Teachers, firefighters, engineers and federal bureaucrats
may be staring down the barrel of a loaded gun as budgets are slashed and jobs
are eliminated, but one sector of government employees is enjoying significant
growth: social media directors.
According to Government Technology, from Gracie Mansion to
1600 Pennsylvania Avenue, young digital natives are being hired by governments
both small and large as state and local agencies struggle to keep up with Web
2.0 trends and information consumption by the public on social media.
Case in point: Oak Park, Illinois. The town of 52,000 has
been on Twitter and Facebook for four years, and social media has become an
integrated part of their communications strategy. The city also has a YouTube
channel, but its primary communications are via tweets and posts.
"We thought that if the importance is really to
communicate with the community, then that means being able to use the same
tools that the community is relying on for information," Oak Park
communications director David Powers said in an interview with Gov Tech's
The dedicated point woman in charge of Oak Park's social
media efforts is Leslie Boehms. Born in 1983--the same year that ARPANET
officially switched over to TCP/IP and GPS became officially available for
civilian use--the 29 year-old Boehms is one of a recent spate of Gen Yers in
government service to be employed officially as a social media manager. In her
official capacity as social media maven, it is her job to coordinate Oak Park's
media message on Facebook and Twitter.
It also helps
that she's a bit of an addict herself.
"I went from Friendster to MySpace to Facebook,"
She said. "So I've always been kind of immersed in social media."
Her official title is social media director, but
unofficially, she is a go-between between social media and local government
agencies looking to answer constituent's questions.
Like many of her fellow social media mavens, Boehms is a
refugee from the print media world, whose declines in circulation--and
reluctance to fully embrace the power of the Internet--has caused thousands of
would-be journalists and writers to stake claims on the digital frontier as
they struggle to build a reputable career online. Those who manage to avoid the slings and arrows that social
media can dish out can make a handsome career managing social media, either in
the private sector or the public sector.
According to Payscale.com, a successful social media manager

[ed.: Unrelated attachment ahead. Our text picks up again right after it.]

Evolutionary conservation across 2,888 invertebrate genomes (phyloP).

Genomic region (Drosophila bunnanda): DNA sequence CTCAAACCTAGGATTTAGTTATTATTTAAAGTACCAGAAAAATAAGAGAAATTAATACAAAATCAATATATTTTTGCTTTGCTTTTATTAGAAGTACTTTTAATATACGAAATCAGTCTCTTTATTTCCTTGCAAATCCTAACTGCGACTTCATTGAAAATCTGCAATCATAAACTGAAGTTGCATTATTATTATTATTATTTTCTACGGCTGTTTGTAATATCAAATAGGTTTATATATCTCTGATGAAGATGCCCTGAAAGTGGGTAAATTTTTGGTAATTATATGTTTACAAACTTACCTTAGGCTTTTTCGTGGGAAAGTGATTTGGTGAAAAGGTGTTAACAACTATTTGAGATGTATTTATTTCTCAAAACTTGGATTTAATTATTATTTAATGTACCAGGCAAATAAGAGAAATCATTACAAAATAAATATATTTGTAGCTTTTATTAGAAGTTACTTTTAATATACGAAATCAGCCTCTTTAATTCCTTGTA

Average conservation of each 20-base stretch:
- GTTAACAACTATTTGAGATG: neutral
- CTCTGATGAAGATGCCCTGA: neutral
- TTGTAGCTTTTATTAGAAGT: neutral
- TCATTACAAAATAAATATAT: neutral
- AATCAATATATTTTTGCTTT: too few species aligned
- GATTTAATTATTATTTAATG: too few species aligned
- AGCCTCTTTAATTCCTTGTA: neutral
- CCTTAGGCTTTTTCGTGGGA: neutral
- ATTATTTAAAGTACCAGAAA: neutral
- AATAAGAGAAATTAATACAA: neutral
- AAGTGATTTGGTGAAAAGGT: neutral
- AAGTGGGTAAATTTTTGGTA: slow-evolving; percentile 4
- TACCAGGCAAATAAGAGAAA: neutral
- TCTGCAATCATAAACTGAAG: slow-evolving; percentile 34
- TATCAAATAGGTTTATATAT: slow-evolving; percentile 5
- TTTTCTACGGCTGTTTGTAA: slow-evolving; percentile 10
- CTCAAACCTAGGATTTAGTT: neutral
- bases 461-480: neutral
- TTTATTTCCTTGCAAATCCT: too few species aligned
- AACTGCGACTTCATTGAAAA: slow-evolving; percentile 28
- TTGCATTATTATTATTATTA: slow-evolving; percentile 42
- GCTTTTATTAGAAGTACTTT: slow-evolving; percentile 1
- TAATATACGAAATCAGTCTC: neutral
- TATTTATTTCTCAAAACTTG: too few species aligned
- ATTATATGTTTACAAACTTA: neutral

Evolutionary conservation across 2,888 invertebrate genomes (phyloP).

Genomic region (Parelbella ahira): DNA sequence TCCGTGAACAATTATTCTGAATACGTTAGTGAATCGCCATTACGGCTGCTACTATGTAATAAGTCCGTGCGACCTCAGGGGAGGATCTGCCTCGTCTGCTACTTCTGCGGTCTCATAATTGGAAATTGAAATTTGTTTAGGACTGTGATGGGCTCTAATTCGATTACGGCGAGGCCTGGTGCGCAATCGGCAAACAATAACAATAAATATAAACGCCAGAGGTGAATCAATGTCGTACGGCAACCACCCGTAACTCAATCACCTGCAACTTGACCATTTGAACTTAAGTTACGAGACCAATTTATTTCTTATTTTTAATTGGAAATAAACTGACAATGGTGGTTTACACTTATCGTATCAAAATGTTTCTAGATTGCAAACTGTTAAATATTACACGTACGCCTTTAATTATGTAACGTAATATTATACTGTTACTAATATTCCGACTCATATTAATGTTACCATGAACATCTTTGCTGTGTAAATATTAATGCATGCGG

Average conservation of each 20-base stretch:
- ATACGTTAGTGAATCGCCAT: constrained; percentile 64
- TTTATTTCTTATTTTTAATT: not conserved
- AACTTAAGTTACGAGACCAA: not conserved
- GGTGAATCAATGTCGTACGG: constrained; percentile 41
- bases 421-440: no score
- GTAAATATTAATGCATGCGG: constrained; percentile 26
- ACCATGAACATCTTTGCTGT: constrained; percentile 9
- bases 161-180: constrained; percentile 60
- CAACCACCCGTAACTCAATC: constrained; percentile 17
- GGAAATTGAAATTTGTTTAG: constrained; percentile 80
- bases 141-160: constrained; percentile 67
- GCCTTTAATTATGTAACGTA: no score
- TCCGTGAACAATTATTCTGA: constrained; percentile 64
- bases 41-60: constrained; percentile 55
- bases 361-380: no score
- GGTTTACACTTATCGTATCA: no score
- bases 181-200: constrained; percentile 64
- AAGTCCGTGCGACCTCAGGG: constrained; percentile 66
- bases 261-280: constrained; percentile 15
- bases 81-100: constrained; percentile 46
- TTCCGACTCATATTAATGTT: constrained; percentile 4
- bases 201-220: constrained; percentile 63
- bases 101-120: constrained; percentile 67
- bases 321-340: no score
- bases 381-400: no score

can make anywhere from $28,000 to $64,000 a year depending on their location
and which sector they work in. For those at the upper tier of the income
bracket, the pay is as much as $100,000 dollars a year if in the federal government and the Metroc Washington D.C. area.
Social media isn't just a medium for small towns like Oak
Park. One of the pioneers in
adopting social media for government use lies further up the road. Chicago,
with its magnificent skyscrapers and big city attitude, was one of the first to
coordinate several social media accounts at once (each city department has
their own separate account). With everyone from the Mayor's Office, the tourism
department and even the Department of Families and Social Services on social
media, making sure everyone is on the same page is no small feat.
As in Oak Park, the person in charge of making all of that
work is young, bright and steeped in social media. At 28, Kevin Hauswirth is
Boehm's contemporary. But rather
than just sitting at a laptop and tweeting, Hauswirth is using social media to
create connections outside the digital world. Using social media to facilitate
workshops and discussion groups for the various departments, Hauswirth meets
regularly with representatives from the Chicago Public Schools and the Transit
Authority to help them craft a buzz-worthy social media strategy.
"The best practices are coming out of shared common
knowledge of what is working and what is not working," he said. "It's
really less about the technology and more about the relationships--that's
really what we're working on."
At the federal level, there are currently 21 positions requiring social media skills advertised on USAjobs.gov, the federal government's job board run by Monster Inc. The highest paying of these is a Supervisory Communications Specialist for the National Oceanic and Atmospheric Administration, which pays up to $155,000 a year and requires to applicant to "have knowledge of communications tools and techniques, including online communications, video production, and social media."
In a tough job market where employment is still unstable, jobs like the one at NOAA are sure to attract hundreds, if not thousands of candidates, provided of course they are willing to spend the extra time on the more complicated government applications.